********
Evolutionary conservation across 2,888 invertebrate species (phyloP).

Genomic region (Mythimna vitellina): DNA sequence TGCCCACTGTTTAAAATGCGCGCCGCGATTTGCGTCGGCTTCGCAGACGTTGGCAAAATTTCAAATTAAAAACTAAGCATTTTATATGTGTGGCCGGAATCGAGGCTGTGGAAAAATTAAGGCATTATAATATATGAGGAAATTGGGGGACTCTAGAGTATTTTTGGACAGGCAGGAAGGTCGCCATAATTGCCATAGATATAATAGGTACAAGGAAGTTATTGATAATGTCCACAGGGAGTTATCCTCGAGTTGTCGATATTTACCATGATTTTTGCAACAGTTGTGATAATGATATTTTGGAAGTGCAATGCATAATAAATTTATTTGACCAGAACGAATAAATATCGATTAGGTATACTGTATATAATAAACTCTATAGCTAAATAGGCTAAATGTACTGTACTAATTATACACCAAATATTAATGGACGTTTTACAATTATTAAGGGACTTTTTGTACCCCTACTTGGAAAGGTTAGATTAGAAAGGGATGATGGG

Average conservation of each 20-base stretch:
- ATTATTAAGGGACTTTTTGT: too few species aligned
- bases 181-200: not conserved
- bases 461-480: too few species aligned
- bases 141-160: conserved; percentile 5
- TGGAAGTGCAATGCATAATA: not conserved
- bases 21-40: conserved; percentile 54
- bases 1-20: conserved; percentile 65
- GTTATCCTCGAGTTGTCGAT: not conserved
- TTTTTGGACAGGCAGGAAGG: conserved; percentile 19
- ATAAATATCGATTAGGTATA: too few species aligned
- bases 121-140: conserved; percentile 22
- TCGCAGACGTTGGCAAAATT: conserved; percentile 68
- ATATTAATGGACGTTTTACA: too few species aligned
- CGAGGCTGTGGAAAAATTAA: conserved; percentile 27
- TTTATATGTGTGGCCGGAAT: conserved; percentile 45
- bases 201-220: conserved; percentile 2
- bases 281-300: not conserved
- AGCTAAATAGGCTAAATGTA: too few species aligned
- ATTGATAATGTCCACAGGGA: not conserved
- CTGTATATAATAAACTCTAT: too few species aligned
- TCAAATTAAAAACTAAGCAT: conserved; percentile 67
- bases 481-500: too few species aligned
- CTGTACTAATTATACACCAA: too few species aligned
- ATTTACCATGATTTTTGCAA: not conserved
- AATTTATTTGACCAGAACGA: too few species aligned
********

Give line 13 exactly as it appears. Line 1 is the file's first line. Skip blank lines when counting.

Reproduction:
- ATAAATATCGATTAGGTATA: too few species aligned